Accumulation of major histocompatibility complex class II+CD11c− non-lymphoid cells in the spleen during infection withPlasmodium yoeliiis lymphocyte-dependent

    loading  Checking for direct PDF access through Ovid


The spleen is the main organ for immune defense during infection withPlasmodiumparasites and splenomegaly is one of the major symptoms of such infections. Using a rodent model ofPlasmodium yoeliiinfection, MHC class II+CD11c− non-T, non-B cells in the spleen were characterized. Although the proportion of conventional dendritic cells was reduced, that of MHC II+CD11c− non-T, non-B cells increased during the course of infection. The increase in this subpopulation was dependent on the presence of lymphocytes. Experiments using Rag-2−/− mice with adoptively transferred normal spleen cells indicated that these cells were non-lymphoid cells; however, their accumulation in the spleen during infection withP. yoeliidepended on lymphocytes. Functionally, these MHC II+CD11c− non-T, non-B cells were able to produce the proinflammatory cytokines alpha tumor necrosis factor and interleukin-6 in response to infected red blood cells, but had only a limited ability to activate antigen-specific CD4+ T cells. This study revealed a novel interaction between MHC II+CD11c− non-lymphoid cells and lymphoid cells in the accumulations of these non-lymphoid cells in the spleen during infection withP. yoelii.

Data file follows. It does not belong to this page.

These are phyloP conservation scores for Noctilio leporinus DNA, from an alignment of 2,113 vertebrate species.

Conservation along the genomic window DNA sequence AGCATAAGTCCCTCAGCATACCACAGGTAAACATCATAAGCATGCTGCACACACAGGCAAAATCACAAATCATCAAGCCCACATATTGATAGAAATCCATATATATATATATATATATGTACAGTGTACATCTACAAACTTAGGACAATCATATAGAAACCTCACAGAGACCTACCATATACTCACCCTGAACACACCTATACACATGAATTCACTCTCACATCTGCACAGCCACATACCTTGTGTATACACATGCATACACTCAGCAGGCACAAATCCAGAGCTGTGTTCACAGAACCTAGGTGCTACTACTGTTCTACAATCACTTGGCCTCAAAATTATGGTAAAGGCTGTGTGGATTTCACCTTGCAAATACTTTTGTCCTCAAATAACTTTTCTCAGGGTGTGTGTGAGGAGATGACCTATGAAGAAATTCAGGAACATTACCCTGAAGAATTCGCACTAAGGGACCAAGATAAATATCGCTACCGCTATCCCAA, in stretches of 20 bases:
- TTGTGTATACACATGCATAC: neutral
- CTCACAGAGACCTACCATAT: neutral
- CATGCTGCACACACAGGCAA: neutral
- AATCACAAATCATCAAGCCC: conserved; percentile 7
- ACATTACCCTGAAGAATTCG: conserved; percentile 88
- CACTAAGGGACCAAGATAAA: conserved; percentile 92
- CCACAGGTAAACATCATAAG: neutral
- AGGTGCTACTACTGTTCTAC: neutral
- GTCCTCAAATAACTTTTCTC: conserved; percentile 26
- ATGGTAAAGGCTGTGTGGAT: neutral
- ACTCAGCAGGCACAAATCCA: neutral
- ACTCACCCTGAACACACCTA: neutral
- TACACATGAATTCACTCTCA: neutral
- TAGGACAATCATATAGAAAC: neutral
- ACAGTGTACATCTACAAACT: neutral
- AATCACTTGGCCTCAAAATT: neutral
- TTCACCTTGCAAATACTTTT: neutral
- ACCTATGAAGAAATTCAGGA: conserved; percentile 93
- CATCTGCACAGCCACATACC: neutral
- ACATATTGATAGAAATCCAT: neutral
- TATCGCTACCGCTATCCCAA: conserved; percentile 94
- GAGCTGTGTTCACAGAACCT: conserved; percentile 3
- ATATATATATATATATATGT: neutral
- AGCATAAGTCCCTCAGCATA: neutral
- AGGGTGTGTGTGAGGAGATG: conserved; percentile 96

Related Topics

    loading  Loading Related Articles